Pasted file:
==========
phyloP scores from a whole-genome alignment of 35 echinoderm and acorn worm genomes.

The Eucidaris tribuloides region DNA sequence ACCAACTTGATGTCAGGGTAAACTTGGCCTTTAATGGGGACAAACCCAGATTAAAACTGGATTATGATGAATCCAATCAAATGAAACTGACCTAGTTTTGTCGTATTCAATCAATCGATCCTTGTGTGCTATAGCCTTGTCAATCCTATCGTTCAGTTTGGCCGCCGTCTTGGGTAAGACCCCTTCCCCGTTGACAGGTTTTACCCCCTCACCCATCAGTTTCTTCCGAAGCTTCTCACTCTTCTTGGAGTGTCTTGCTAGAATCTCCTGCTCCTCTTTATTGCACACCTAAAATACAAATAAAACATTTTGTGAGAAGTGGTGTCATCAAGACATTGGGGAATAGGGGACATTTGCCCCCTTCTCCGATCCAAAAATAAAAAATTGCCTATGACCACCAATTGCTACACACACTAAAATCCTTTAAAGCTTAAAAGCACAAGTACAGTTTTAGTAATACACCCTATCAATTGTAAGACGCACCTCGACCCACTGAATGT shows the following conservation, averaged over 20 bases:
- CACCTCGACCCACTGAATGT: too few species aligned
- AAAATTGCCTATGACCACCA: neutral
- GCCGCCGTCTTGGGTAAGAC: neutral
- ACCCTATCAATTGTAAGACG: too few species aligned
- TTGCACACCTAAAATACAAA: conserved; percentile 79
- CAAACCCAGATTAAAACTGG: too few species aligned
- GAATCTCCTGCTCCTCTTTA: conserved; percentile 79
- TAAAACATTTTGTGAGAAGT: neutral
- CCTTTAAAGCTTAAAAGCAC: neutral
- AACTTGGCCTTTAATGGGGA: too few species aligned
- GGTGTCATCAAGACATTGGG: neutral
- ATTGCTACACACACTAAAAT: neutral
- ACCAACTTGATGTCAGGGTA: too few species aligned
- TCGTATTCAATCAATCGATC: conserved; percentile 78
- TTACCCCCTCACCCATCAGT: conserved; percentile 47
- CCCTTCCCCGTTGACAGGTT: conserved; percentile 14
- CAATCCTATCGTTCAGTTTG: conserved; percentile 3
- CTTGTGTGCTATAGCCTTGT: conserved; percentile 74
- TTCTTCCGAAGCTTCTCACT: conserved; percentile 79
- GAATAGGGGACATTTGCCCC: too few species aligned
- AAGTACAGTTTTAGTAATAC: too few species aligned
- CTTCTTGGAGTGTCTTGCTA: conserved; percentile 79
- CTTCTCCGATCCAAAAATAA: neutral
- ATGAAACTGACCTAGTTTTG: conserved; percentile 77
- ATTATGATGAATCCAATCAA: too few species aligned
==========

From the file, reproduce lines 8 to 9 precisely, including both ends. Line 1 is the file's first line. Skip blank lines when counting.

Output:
- CAAACCCAGATTAAAACTGG: too few species aligned
- GAATCTCCTGCTCCTCTTTA: conserved; percentile 79